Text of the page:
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Mol Microbiol. 1994 Apr;12(1):71-82.

Longus: a long pilus ultrastructure produced by human enterotoxigenic Escherichia coli.

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1
Center for Vaccine Development, School of Medicine, University of Maryland, Baltimore 21201.

Abstract

Enterotoxigenic Escherichia coli (ETEC) causes an acute cholera-like diarrhoea in both humans and animals. We describe a new pilus termed longus produced by ETEC, which can extend for over 20 microns from the cell surface. Longus is composed of a repeating subunit of 22 kDa and its NH2-terminal amino acid sequence revealed homology with the toxin-coregulated pilus of Vibrio cholerae, the bundle-forming pilus of enteropathogenic E. coli and type IV pilins of some Gram-negative bacterial pathogens. The longus structural gene (lngA) is encoded in a large plasmid and was cloned in a 5 kb fragment, which proved to be sufficient for pilus production and assembly in E. coli K-12. The presence of lngA was restricted to human ETEC strains. In contrast to other ETEC pili, lngA was widely distributed among ETEC strains independent of their geographical origin, serotype, toxin production, or other pili antigens expressed. Longus is a new member of the type IV pili family, which may represent a highly conserved intestinal colonization factor of ETEC. Common antigenic determinants exist among longus and their pilin subunits, produced by heterologous ETEC. Longus could be significant in the immunoprophylaxis of diarrhoeal disease caused by ETEC, especially against those strains in which no colonization factors have been identified and that produce heat-stable toxin only.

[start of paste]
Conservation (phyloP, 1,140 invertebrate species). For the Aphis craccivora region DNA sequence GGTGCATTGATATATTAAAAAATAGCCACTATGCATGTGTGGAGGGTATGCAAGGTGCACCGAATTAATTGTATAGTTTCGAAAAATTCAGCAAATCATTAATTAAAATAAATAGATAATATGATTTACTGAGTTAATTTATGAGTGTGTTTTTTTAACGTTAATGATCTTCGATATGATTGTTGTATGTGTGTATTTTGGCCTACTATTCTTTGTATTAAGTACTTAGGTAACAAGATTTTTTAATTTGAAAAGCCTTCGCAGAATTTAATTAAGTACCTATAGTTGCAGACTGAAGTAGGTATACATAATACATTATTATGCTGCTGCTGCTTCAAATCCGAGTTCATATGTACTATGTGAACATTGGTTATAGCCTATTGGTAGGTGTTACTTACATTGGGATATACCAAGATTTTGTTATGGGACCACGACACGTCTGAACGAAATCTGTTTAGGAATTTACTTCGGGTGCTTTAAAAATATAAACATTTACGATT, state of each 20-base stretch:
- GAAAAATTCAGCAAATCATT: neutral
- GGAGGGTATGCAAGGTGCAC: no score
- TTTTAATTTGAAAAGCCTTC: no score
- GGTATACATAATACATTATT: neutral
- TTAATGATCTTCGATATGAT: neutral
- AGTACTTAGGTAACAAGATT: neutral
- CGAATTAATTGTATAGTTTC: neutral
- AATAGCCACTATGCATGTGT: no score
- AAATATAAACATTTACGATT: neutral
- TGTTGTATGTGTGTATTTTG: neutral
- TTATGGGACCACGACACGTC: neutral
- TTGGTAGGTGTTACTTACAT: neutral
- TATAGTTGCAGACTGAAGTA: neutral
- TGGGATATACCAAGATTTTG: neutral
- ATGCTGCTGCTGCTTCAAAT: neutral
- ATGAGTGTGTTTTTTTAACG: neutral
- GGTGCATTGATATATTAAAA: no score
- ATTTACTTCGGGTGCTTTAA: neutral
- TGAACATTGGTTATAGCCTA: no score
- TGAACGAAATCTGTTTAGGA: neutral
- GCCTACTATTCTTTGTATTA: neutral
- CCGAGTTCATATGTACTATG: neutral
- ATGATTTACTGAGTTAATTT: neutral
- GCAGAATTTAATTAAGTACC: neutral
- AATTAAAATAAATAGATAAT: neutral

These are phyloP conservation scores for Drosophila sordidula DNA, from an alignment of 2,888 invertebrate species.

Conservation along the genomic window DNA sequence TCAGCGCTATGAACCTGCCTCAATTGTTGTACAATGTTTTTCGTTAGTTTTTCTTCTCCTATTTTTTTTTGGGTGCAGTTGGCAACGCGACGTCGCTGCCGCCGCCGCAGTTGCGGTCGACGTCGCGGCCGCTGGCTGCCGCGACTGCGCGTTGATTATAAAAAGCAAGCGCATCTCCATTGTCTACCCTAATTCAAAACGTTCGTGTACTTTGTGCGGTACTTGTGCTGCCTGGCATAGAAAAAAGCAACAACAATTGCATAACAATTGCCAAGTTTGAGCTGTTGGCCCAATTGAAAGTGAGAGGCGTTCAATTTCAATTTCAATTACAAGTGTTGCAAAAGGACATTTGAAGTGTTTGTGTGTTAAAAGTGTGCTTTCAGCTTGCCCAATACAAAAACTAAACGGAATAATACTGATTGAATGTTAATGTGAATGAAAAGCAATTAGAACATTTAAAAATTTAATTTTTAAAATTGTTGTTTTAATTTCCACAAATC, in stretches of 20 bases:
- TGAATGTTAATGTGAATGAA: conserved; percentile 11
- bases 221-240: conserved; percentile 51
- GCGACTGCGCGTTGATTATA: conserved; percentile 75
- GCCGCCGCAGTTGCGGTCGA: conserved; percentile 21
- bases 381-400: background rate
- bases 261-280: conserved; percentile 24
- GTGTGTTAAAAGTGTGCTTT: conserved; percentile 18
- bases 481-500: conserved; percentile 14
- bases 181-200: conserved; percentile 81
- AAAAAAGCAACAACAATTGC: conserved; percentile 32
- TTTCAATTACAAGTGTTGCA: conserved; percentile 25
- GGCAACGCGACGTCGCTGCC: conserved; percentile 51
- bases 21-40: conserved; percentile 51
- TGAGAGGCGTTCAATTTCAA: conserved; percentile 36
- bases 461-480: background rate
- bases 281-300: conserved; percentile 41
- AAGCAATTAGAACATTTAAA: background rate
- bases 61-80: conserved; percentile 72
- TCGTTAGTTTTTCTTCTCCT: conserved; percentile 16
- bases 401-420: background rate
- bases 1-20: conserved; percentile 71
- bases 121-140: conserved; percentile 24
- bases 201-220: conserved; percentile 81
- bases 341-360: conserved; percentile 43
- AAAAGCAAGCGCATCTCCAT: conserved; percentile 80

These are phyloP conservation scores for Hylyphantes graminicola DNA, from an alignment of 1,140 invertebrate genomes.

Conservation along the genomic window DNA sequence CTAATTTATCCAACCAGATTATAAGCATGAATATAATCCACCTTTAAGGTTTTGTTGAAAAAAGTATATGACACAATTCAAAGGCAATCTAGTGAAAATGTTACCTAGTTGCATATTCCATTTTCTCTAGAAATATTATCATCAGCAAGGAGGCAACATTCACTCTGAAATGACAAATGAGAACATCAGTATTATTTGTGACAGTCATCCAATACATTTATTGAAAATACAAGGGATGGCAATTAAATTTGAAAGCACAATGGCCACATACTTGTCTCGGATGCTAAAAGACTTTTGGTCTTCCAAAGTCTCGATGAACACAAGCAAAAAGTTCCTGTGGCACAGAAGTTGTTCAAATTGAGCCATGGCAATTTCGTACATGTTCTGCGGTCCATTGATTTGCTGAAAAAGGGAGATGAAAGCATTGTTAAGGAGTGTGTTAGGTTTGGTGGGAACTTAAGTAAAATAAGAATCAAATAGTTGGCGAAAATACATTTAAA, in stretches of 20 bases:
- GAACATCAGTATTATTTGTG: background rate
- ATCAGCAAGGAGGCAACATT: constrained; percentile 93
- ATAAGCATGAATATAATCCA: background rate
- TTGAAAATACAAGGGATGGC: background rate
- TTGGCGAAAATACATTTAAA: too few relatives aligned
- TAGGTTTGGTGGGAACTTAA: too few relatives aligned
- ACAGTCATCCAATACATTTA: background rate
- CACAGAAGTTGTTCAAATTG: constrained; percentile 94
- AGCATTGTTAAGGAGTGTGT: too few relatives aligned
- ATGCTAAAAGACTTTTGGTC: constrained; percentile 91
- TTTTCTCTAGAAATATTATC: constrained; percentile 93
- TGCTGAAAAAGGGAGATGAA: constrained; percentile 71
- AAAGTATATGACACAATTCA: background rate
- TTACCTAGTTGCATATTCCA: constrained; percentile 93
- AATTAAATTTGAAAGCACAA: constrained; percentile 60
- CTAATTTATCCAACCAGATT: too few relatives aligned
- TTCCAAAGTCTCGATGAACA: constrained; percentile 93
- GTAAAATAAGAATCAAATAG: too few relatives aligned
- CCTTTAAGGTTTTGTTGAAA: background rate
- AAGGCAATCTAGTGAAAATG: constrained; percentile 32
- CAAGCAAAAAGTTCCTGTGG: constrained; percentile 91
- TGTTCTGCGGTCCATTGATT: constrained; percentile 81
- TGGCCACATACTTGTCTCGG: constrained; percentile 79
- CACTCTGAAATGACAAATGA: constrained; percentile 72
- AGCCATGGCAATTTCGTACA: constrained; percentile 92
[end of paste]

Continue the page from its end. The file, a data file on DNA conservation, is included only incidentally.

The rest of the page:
[Indexed for MEDLINE]

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